This seminar will explore the variety of publishing practices in the American colonies and United States that, from the 18th to the present century, are generally known as “subscription publishing” and served as an alternative to what has come to be termed “trade publishing.” The most important of these are:
1) Publication of works by pre-publication subscription, as practiced in eighteenth-century America.
2) Publication of works, usually illustrated, in parts.
3) Publication of works that were sold by canvassers, as practiced in nineteenth-century America.
4) Publication of multi-volume sets, usually collected editions or encyclopedias, as practiced at the turn of the twentieth century.
5) Publication of works by book clubs, exemplified by the Book of the Month Club.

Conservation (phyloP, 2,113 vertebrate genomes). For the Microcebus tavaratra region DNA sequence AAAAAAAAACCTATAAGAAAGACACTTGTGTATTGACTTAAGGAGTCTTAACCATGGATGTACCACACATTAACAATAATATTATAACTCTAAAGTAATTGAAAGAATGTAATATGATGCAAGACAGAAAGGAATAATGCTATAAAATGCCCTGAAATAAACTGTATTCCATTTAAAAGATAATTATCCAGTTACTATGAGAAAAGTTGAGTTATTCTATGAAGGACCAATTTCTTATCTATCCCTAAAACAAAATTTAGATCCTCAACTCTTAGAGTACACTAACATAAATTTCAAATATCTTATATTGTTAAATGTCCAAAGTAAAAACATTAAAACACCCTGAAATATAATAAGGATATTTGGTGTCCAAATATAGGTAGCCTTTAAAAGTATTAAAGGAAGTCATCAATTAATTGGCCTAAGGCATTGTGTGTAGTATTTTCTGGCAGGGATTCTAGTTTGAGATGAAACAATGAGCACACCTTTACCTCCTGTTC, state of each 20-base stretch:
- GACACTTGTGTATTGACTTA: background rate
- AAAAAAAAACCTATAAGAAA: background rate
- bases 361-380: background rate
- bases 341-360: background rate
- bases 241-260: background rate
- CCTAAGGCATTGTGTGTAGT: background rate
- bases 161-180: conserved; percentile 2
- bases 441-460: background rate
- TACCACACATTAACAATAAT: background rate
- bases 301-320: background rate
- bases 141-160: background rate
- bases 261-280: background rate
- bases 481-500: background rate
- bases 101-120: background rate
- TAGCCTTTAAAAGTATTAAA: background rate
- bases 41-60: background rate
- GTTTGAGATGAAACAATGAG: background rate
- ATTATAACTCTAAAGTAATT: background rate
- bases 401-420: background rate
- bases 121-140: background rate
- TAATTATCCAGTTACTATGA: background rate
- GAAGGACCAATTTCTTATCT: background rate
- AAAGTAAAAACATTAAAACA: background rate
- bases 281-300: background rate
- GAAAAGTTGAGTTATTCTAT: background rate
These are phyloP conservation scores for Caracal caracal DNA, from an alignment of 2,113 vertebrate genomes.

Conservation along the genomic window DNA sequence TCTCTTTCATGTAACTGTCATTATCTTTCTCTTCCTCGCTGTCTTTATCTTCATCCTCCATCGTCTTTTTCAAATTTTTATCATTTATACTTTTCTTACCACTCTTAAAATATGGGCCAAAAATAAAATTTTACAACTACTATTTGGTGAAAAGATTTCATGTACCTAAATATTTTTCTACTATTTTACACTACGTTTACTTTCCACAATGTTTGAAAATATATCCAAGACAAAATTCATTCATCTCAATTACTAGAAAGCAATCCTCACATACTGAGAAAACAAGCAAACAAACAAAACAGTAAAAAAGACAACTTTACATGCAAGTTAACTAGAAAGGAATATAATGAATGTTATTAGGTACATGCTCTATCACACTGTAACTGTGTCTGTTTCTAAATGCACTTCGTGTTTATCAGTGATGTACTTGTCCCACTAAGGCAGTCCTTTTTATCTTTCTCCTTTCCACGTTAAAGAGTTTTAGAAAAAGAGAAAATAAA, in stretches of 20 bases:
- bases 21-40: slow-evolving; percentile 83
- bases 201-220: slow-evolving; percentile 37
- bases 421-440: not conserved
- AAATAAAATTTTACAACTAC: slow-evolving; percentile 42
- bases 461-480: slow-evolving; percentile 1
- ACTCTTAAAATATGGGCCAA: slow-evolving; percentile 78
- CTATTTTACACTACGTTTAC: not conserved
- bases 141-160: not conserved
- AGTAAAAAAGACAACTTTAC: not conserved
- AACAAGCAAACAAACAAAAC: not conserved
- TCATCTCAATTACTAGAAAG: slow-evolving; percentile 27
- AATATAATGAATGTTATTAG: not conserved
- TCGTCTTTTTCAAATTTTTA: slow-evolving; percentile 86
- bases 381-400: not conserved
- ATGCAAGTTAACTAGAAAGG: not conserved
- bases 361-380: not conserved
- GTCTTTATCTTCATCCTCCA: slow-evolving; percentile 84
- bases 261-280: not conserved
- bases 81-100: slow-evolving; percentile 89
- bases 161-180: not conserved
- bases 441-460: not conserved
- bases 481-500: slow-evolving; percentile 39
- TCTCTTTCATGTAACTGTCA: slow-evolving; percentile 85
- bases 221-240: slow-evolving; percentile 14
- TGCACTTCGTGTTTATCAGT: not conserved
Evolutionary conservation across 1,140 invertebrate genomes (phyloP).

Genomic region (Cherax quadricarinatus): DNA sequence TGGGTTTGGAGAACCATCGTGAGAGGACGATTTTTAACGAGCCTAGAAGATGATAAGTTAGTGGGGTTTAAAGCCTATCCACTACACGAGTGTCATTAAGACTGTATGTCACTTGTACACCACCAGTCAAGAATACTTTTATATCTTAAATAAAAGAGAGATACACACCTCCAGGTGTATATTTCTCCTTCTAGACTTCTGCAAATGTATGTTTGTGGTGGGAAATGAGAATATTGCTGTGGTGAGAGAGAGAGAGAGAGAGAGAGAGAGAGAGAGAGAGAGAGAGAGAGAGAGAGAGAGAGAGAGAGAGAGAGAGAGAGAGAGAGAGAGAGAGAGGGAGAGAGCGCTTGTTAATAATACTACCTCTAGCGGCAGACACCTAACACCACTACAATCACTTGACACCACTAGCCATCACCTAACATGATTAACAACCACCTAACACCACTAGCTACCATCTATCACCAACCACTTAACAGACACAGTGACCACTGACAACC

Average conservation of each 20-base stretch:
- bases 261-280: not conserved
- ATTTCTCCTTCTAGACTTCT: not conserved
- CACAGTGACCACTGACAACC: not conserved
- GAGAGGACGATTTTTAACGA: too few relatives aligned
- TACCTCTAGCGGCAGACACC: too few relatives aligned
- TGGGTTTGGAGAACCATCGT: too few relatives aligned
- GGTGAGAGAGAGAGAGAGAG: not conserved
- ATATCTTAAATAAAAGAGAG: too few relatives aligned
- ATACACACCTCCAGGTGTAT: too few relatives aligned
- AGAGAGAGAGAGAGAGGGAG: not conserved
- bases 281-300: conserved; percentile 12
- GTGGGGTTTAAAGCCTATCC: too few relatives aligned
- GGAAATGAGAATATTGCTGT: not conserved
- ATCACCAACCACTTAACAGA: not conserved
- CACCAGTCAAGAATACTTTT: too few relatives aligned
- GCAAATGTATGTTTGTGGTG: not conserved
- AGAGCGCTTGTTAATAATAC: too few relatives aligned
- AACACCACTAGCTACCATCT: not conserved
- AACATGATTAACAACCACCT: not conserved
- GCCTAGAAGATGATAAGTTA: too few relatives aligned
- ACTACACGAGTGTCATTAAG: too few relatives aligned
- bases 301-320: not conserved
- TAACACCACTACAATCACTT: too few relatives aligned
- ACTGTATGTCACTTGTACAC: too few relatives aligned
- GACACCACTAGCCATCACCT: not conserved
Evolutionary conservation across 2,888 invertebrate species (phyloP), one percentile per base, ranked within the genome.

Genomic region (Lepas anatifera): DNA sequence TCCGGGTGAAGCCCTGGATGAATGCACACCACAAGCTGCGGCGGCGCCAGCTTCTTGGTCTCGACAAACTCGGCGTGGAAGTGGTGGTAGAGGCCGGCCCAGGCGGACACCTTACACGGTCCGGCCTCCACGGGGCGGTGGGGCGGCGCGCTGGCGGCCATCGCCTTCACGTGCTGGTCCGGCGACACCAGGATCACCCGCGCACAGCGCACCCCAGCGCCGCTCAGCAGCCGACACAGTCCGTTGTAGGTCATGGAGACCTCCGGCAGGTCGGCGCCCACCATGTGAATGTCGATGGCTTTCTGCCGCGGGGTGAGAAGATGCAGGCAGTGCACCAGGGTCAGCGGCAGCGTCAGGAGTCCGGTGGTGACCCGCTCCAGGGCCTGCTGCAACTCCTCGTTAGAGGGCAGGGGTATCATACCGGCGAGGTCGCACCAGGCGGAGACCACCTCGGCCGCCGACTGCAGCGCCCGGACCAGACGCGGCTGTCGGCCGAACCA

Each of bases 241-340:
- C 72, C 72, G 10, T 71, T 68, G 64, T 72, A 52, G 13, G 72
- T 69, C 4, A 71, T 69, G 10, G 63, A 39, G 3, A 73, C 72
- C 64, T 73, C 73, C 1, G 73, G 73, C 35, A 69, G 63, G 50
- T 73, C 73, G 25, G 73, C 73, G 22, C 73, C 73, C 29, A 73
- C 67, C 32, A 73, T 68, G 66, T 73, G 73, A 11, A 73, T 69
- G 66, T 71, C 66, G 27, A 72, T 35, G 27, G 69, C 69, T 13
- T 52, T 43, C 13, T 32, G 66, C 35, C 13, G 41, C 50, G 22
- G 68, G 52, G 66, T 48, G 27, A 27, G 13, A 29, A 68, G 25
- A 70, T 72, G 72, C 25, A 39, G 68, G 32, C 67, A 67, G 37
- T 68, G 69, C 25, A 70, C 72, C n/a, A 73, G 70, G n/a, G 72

The seminar will also address the relationship of these schemes to the publication of newspapers and periodicals, including the "mammoth weeklies" of the 1830s and 1840s, and books in numbered series, especially the cheap "libraries" of the 1870s and 1880s that broke down the resistance to international copyright.
The seminar will be of interest to graduate students, librarians, curators, and college and university faculty interested in the fields of book history and print culture, literary history, the book trades, and the economics of publishing. The seminar will be led by Michael Winship, Professor of English at the University of Texas at Austin.
Director of Academic Programs
American Antiquarian Society